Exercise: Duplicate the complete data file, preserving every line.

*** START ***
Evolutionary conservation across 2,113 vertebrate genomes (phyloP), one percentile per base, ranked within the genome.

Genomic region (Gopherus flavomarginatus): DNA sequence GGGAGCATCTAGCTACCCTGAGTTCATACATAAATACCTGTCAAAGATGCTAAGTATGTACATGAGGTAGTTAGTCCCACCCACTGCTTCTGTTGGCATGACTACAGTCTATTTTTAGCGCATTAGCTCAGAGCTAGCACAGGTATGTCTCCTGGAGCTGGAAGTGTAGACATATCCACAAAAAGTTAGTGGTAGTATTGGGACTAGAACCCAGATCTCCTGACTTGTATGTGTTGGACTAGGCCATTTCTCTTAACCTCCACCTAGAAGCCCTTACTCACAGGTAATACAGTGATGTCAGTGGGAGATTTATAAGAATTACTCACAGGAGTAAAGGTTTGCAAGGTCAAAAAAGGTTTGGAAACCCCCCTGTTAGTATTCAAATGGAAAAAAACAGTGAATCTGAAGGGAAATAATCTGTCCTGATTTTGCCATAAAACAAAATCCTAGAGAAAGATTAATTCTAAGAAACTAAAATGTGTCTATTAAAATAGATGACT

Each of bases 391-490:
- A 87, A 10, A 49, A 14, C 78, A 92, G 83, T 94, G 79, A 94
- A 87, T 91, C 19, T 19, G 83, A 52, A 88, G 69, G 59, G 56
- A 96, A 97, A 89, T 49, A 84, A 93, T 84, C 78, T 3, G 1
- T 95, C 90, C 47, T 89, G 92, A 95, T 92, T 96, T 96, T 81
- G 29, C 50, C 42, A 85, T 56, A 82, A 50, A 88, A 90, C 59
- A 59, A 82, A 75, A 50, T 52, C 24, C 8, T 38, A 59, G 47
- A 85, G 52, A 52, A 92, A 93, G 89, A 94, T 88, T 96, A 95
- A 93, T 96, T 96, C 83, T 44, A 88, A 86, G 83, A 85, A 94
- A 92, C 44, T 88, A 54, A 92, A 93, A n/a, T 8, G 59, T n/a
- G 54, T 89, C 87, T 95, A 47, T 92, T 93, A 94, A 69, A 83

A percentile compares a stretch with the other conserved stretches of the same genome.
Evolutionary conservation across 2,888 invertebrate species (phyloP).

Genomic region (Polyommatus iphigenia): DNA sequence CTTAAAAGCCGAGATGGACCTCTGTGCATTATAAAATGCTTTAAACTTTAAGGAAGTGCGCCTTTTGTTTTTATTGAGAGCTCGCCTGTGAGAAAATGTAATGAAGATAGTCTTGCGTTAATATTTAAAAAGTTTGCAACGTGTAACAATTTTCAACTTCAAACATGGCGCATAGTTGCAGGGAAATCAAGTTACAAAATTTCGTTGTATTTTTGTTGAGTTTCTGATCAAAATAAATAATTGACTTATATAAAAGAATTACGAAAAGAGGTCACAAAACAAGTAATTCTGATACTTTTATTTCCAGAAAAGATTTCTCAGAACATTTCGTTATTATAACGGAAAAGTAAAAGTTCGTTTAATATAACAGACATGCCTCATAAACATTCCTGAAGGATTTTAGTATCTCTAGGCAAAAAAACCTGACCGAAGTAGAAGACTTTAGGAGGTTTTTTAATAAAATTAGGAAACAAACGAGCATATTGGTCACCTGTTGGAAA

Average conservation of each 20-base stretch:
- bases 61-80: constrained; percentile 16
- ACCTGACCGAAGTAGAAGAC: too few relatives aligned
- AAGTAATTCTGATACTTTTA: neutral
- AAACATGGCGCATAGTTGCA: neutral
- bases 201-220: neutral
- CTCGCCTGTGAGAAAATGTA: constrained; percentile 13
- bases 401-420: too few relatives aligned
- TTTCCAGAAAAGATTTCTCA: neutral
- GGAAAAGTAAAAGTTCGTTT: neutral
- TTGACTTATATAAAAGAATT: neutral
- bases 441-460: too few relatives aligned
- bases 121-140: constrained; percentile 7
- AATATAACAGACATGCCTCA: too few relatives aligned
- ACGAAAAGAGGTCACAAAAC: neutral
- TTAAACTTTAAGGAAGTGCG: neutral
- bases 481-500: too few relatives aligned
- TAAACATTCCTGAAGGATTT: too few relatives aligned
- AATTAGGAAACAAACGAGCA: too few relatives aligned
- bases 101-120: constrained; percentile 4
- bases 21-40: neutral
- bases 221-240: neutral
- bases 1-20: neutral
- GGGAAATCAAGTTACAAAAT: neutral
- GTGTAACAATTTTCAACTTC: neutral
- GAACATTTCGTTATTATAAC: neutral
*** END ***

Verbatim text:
Evolutionary conservation across 2,113 vertebrate genomes (phyloP), one percentile per base, ranked within the genome.

Genomic region (Gopherus flavomarginatus): DNA sequence GGGAGCATCTAGCTACCCTGAGTTCATACATAAATACCTGTCAAAGATGCTAAGTATGTACATGAGGTAGTTAGTCCCACCCACTGCTTCTGTTGGCATGACTACAGTCTATTTTTAGCGCATTAGCTCAGAGCTAGCACAGGTATGTCTCCTGGAGCTGGAAGTGTAGACATATCCACAAAAAGTTAGTGGTAGTATTGGGACTAGAACCCAGATCTCCTGACTTGTATGTGTTGGACTAGGCCATTTCTCTTAACCTCCACCTAGAAGCCCTTACTCACAGGTAATACAGTGATGTCAGTGGGAGATTTATAAGAATTACTCACAGGAGTAAAGGTTTGCAAGGTCAAAAAAGGTTTGGAAACCCCCCTGTTAGTATTCAAATGGAAAAAAACAGTGAATCTGAAGGGAAATAATCTGTCCTGATTTTGCCATAAAACAAAATCCTAGAGAAAGATTAATTCTAAGAAACTAAAATGTGTCTATTAAAATAGATGACT

Each of bases 391-490:
- A 87, A 10, A 49, A 14, C 78, A 92, G 83, T 94, G 79, A 94
- A 87, T 91, C 19, T 19, G 83, A 52, A 88, G 69, G 59, G 56
- A 96, A 97, A 89, T 49, A 84, A 93, T 84, C 78, T 3, G 1
- T 95, C 90, C 47, T 89, G 92, A 95, T 92, T 96, T 96, T 81
- G 29, C 50, C 42, A 85, T 56, A 82, A 50, A 88, A 90, C 59
- A 59, A 82, A 75, A 50, T 52, C 24, C 8, T 38, A 59, G 47
- A 85, G 52, A 52, A 92, A 93, G 89, A 94, T 88, T 96, A 95
- A 93, T 96, T 96, C 83, T 44, A 88, A 86, G 83, A 85, A 94
- A 92, C 44, T 88, A 54, A 92, A 93, A n/a, T 8, G 59, T n/a
- G 54, T 89, C 87, T 95, A 47, T 92, T 93, A 94, A 69, A 83

A percentile compares a stretch with the other conserved stretches of the same genome.
Evolutionary conservation across 2,888 invertebrate species (phyloP).

Genomic region (Polyommatus iphigenia): DNA sequence CTTAAAAGCCGAGATGGACCTCTGTGCATTATAAAATGCTTTAAACTTTAAGGAAGTGCGCCTTTTGTTTTTATTGAGAGCTCGCCTGTGAGAAAATGTAATGAAGATAGTCTTGCGTTAATATTTAAAAAGTTTGCAACGTGTAACAATTTTCAACTTCAAACATGGCGCATAGTTGCAGGGAAATCAAGTTACAAAATTTCGTTGTATTTTTGTTGAGTTTCTGATCAAAATAAATAATTGACTTATATAAAAGAATTACGAAAAGAGGTCACAAAACAAGTAATTCTGATACTTTTATTTCCAGAAAAGATTTCTCAGAACATTTCGTTATTATAACGGAAAAGTAAAAGTTCGTTTAATATAACAGACATGCCTCATAAACATTCCTGAAGGATTTTAGTATCTCTAGGCAAAAAAACCTGACCGAAGTAGAAGACTTTAGGAGGTTTTTTAATAAAATTAGGAAACAAACGAGCATATTGGTCACCTGTTGGAAA

Average conservation of each 20-base stretch:
- bases 61-80: constrained; percentile 16
- ACCTGACCGAAGTAGAAGAC: too few relatives aligned
- AAGTAATTCTGATACTTTTA: neutral
- AAACATGGCGCATAGTTGCA: neutral
- bases 201-220: neutral
- CTCGCCTGTGAGAAAATGTA: constrained; percentile 13
- bases 401-420: too few relatives aligned
- TTTCCAGAAAAGATTTCTCA: neutral
- GGAAAAGTAAAAGTTCGTTT: neutral
- TTGACTTATATAAAAGAATT: neutral
- bases 441-460: too few relatives aligned
- bases 121-140: constrained; percentile 7
- AATATAACAGACATGCCTCA: too few relatives aligned
- ACGAAAAGAGGTCACAAAAC: neutral
- TTAAACTTTAAGGAAGTGCG: neutral
- bases 481-500: too few relatives aligned
- TAAACATTCCTGAAGGATTT: too few relatives aligned
- AATTAGGAAACAAACGAGCA: too few relatives aligned
- bases 101-120: constrained; percentile 4
- bases 21-40: neutral
- bases 221-240: neutral
- bases 1-20: neutral
- GGGAAATCAAGTTACAAAAT: neutral
- GTGTAACAATTTTCAACTTC: neutral
- GAACATTTCGTTATTATAAC: neutral